The point: There's almost no way the team will approach its 13-3 record from last season.
In covering this ground previously, I noted that the 13 teams finishing with 13-3 records from 2004 through 2010 had won 8.3 games on average the following season. Three finished better than 9-7. Over the same period, the 19 teams finishing 13-3 or better all finished with lesser records the next year. The average drop was 4.1 victories per team.
Schatz's reasoning for projecting a drop takes into account historical data.
"Teams that improve dramatically from one season to the next do tend to settle to previous levels in the third year," he said. "That is exacerbated for the 49ers by having the quality of their team wrapped up in defense and special teams. Offense tends to be most consistent from year to year. Special teams is the least consistent of the units. Defense is second. The 49ers' defense and special teams are likely to come back to the pack."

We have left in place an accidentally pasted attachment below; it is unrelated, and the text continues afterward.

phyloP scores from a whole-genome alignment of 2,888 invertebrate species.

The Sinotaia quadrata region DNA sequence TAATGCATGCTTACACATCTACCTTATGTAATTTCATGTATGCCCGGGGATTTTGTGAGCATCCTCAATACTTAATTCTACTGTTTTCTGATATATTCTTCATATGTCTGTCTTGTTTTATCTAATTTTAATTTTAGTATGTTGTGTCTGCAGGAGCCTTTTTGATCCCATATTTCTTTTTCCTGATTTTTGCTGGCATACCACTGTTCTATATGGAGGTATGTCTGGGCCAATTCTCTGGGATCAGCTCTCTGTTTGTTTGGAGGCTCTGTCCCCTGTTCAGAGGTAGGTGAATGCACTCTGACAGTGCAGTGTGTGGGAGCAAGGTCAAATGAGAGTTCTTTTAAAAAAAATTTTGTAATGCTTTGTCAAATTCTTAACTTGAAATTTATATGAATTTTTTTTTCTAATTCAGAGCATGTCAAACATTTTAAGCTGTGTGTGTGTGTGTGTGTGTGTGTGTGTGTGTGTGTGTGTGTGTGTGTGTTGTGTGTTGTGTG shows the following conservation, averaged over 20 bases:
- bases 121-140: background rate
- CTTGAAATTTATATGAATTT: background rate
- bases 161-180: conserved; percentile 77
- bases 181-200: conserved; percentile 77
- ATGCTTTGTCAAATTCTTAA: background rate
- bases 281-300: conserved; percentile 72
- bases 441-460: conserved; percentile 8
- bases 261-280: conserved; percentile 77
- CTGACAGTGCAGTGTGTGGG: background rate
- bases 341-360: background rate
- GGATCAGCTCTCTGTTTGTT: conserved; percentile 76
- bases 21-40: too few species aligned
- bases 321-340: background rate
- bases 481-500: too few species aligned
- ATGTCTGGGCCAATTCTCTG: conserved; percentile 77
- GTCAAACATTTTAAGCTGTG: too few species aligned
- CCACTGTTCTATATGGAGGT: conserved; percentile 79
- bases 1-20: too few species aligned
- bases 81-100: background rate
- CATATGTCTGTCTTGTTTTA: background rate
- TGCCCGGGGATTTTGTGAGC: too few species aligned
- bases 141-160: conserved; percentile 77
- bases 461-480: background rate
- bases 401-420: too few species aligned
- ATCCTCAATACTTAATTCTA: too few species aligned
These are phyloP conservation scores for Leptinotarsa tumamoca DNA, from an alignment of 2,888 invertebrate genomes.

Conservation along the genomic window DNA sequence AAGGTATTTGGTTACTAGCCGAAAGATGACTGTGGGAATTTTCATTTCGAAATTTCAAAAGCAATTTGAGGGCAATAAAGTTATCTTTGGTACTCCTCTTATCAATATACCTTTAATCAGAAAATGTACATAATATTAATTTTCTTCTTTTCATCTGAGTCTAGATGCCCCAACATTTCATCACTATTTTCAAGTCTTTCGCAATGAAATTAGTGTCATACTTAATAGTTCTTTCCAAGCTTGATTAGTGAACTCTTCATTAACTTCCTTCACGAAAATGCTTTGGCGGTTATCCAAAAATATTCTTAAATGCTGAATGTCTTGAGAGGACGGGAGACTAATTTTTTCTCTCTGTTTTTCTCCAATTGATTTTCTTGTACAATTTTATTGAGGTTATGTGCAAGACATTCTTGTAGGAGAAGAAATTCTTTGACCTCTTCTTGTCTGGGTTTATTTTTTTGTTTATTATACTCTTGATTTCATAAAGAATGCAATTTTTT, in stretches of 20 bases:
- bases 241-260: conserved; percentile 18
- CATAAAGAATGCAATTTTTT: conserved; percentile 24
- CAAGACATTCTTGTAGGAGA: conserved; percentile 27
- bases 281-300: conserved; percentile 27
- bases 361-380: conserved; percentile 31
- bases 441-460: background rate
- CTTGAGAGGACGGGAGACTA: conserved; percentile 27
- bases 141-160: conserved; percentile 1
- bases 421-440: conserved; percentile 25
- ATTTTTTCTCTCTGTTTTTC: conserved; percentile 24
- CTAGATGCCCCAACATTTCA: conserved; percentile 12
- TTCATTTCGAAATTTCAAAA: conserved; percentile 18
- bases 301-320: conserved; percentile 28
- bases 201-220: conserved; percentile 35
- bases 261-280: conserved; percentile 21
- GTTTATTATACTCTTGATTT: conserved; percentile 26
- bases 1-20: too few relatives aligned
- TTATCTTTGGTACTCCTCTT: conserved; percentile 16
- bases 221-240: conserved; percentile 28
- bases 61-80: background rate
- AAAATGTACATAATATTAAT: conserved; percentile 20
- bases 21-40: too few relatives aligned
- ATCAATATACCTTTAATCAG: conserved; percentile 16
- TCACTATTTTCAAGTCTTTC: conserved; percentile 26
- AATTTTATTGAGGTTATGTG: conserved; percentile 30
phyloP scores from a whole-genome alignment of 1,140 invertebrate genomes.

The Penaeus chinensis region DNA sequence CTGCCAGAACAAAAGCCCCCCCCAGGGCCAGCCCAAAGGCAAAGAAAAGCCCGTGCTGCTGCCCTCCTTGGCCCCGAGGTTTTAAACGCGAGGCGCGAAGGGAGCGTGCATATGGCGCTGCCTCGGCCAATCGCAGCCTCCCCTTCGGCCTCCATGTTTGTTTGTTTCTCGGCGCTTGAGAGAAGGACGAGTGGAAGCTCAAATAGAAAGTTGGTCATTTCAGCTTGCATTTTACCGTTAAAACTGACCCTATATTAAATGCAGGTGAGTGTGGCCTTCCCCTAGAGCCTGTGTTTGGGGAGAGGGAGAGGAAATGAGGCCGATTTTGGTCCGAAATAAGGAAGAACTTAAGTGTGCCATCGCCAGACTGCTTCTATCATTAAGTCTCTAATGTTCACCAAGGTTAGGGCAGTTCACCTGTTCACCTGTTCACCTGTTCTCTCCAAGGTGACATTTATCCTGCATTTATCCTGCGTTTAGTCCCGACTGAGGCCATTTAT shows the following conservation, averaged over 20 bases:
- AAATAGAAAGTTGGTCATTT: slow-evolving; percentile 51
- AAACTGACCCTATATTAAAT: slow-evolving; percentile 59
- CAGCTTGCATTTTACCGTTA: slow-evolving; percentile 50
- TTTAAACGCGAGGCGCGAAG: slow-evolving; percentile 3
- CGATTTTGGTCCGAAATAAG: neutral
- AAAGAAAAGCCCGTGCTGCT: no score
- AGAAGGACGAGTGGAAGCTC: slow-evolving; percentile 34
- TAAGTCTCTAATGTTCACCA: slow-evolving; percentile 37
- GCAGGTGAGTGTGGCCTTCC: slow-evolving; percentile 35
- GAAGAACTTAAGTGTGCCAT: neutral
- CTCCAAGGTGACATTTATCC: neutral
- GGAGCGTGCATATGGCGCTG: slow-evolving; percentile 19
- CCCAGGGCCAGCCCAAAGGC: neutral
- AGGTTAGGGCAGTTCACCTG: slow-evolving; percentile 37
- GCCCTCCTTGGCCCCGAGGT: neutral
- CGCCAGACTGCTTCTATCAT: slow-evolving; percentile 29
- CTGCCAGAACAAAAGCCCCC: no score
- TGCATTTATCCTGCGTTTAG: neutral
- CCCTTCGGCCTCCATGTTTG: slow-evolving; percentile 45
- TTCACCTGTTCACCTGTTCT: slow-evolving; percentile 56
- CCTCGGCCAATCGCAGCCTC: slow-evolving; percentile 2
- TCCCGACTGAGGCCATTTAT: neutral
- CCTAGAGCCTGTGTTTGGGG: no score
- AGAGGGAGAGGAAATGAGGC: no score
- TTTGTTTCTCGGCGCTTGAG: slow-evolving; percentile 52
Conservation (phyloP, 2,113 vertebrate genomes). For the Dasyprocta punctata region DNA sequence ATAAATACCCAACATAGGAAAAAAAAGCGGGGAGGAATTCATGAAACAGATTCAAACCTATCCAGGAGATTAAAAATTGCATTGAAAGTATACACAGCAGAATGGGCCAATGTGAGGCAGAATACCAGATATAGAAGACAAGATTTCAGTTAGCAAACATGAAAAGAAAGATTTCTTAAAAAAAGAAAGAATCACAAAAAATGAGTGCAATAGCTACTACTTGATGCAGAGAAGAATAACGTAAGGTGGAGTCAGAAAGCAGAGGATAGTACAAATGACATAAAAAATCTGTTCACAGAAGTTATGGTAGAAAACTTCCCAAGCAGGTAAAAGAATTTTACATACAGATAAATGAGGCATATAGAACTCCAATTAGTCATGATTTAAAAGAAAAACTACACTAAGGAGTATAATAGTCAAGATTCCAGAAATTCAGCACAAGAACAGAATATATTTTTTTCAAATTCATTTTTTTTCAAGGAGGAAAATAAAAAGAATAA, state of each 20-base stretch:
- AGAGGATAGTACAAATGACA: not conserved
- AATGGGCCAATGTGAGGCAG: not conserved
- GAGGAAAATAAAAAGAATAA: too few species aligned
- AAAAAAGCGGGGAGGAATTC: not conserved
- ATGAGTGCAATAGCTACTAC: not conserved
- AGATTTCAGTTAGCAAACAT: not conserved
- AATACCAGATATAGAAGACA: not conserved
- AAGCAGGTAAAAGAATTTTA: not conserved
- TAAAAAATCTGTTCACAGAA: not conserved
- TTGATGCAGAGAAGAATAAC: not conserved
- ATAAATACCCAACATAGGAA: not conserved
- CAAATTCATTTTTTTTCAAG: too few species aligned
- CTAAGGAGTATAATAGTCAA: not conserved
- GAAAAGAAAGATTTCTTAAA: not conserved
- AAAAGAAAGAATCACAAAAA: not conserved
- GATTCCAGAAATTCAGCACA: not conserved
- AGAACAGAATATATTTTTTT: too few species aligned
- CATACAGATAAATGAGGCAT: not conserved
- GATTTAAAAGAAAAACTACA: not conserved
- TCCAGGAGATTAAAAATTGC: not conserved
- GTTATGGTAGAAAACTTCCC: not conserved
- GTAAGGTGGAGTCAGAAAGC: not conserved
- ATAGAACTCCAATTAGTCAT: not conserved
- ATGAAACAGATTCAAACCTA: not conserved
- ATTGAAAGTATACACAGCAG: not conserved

Schatz also thinks the 49ers were unusually healthy on defense last season, and that they'll most likely be less healthy in 2012. The 49ers current and former leadership put together their roster, particularly the defense, with size in mind. Former general manager Scot McCloughan, borrowing from Ron Wolf, believed bigger players held up better over the course of a season. The thinking intrigued Schatz, whose company tracks injury information. By combining injury information with data for size, might we have an easier time predicting injuries for certain players and teams?
"It's an interesting theory," Schatz said. "There are teams that no doubt have a record of better health. The 49ers do not quite count as one of those teams. They have been healthy on defense three of the last four years. Dallas is a team that tends to suffer fewer injuries. Kansas City was a team. Cleveland tends to suffer more. New England has suffered more than average and gotten away with it."